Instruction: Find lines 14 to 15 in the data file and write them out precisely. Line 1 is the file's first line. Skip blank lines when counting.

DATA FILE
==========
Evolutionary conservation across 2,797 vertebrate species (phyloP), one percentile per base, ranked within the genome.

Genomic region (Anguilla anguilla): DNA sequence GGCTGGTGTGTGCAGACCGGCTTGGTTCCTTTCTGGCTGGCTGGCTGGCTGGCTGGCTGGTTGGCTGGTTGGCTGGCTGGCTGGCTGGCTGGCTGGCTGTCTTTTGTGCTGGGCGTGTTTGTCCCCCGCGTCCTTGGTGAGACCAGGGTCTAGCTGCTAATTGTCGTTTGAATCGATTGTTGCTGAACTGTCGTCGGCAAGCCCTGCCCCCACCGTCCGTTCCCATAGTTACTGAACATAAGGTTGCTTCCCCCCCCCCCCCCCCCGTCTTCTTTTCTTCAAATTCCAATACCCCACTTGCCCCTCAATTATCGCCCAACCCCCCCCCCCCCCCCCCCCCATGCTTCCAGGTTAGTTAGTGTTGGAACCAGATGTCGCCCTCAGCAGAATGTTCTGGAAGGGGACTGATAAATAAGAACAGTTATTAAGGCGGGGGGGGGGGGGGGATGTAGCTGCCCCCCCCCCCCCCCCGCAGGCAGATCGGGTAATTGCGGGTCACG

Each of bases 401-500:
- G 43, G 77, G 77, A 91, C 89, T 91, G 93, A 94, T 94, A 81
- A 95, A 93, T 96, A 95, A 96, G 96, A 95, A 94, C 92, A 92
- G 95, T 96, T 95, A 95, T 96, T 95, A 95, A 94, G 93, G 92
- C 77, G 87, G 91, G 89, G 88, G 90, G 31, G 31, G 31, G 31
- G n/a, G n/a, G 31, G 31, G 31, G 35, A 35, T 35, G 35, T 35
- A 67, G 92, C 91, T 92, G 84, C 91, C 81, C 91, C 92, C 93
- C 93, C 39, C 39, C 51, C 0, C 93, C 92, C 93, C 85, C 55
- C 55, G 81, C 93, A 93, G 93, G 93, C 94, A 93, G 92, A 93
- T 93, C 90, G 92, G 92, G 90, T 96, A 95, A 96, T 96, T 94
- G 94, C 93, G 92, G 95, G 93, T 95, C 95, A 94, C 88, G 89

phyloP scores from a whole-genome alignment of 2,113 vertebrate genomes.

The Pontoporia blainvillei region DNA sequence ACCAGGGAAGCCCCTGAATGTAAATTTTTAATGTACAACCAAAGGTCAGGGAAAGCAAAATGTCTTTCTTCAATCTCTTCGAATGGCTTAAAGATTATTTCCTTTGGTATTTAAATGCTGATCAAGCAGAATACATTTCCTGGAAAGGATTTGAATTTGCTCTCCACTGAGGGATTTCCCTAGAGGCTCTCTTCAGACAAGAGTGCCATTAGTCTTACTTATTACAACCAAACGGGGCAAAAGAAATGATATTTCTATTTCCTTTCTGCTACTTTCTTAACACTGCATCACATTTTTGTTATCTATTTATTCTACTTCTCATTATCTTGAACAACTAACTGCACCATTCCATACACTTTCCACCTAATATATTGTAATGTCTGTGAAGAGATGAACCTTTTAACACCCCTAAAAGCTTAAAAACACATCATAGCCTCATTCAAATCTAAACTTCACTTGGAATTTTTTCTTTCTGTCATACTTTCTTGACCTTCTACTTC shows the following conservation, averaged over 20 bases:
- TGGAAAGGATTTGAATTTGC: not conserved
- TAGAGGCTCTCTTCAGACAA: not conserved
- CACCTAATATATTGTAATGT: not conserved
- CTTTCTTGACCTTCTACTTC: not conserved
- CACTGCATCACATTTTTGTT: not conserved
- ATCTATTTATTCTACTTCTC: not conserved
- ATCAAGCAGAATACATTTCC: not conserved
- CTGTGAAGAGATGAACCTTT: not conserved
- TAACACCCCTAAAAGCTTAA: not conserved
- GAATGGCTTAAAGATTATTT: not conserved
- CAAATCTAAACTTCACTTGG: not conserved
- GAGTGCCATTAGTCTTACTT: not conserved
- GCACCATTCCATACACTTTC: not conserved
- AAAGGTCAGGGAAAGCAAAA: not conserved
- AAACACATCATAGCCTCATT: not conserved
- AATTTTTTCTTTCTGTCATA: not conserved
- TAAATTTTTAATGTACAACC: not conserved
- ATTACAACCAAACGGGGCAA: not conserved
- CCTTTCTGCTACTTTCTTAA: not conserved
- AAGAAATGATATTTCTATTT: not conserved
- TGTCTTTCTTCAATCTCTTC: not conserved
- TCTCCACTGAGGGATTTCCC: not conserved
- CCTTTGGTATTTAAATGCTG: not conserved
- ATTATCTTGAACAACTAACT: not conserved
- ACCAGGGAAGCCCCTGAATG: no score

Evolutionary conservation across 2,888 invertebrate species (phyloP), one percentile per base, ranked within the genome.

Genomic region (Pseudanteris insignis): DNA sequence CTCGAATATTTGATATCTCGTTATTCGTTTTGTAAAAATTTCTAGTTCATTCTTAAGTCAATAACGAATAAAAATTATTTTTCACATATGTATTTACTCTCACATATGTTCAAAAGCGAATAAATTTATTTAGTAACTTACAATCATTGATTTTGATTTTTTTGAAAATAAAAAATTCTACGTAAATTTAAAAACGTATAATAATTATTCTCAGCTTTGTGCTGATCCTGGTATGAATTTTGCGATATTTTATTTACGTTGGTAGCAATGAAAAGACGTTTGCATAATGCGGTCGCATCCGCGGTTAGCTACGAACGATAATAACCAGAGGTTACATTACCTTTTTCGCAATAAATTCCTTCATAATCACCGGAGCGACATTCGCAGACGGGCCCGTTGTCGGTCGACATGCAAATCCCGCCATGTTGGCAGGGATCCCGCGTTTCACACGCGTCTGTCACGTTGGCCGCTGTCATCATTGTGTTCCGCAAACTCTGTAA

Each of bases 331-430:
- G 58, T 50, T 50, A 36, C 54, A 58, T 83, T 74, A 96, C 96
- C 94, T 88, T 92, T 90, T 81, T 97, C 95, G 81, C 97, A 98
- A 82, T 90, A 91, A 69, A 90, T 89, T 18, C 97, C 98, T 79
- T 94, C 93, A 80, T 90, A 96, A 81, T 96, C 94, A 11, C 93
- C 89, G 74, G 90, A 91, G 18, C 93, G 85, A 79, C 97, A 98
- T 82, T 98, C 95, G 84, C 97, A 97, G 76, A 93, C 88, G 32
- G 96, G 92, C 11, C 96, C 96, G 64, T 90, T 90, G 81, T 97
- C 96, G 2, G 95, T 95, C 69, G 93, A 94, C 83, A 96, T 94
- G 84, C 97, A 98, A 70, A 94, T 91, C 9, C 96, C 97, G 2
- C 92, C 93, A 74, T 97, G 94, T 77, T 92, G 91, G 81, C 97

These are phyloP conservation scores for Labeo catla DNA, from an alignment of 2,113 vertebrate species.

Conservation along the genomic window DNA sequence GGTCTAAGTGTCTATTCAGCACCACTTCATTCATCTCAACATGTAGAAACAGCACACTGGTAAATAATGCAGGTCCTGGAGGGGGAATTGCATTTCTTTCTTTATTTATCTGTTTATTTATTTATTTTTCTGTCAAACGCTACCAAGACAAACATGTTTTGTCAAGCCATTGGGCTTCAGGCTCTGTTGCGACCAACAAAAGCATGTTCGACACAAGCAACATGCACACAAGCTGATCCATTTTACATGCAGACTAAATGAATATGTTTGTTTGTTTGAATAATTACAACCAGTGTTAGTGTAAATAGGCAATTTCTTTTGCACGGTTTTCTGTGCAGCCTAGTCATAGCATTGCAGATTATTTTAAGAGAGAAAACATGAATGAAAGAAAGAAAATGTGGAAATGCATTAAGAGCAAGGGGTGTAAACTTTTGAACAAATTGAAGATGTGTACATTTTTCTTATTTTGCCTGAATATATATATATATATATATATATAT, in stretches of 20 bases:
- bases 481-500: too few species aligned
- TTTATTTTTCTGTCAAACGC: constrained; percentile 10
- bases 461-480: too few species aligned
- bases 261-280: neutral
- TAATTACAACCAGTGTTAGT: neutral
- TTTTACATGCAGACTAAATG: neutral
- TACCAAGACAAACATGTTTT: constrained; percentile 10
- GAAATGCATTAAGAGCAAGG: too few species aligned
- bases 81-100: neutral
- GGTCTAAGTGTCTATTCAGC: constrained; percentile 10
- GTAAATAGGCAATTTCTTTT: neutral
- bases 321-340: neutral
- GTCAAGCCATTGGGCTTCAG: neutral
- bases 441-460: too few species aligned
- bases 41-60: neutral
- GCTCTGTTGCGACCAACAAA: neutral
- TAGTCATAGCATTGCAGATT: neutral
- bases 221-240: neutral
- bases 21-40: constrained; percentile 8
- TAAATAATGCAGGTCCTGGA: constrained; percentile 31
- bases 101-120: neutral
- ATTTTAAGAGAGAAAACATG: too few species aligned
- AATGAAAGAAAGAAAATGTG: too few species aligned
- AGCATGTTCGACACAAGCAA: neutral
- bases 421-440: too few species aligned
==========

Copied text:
phyloP scores from a whole-genome alignment of 2,113 vertebrate genomes.

The Pontoporia blainvillei region DNA sequence ACCAGGGAAGCCCCTGAATGTAAATTTTTAATGTACAACCAAAGGTCAGGGAAAGCAAAATGTCTTTCTTCAATCTCTTCGAATGGCTTAAAGATTATTTCCTTTGGTATTTAAATGCTGATCAAGCAGAATACATTTCCTGGAAAGGATTTGAATTTGCTCTCCACTGAGGGATTTCCCTAGAGGCTCTCTTCAGACAAGAGTGCCATTAGTCTTACTTATTACAACCAAACGGGGCAAAAGAAATGATATTTCTATTTCCTTTCTGCTACTTTCTTAACACTGCATCACATTTTTGTTATCTATTTATTCTACTTCTCATTATCTTGAACAACTAACTGCACCATTCCATACACTTTCCACCTAATATATTGTAATGTCTGTGAAGAGATGAACCTTTTAACACCCCTAAAAGCTTAAAAACACATCATAGCCTCATTCAAATCTAAACTTCACTTGGAATTTTTTCTTTCTGTCATACTTTCTTGACCTTCTACTTC shows the following conservation, averaged over 20 bases: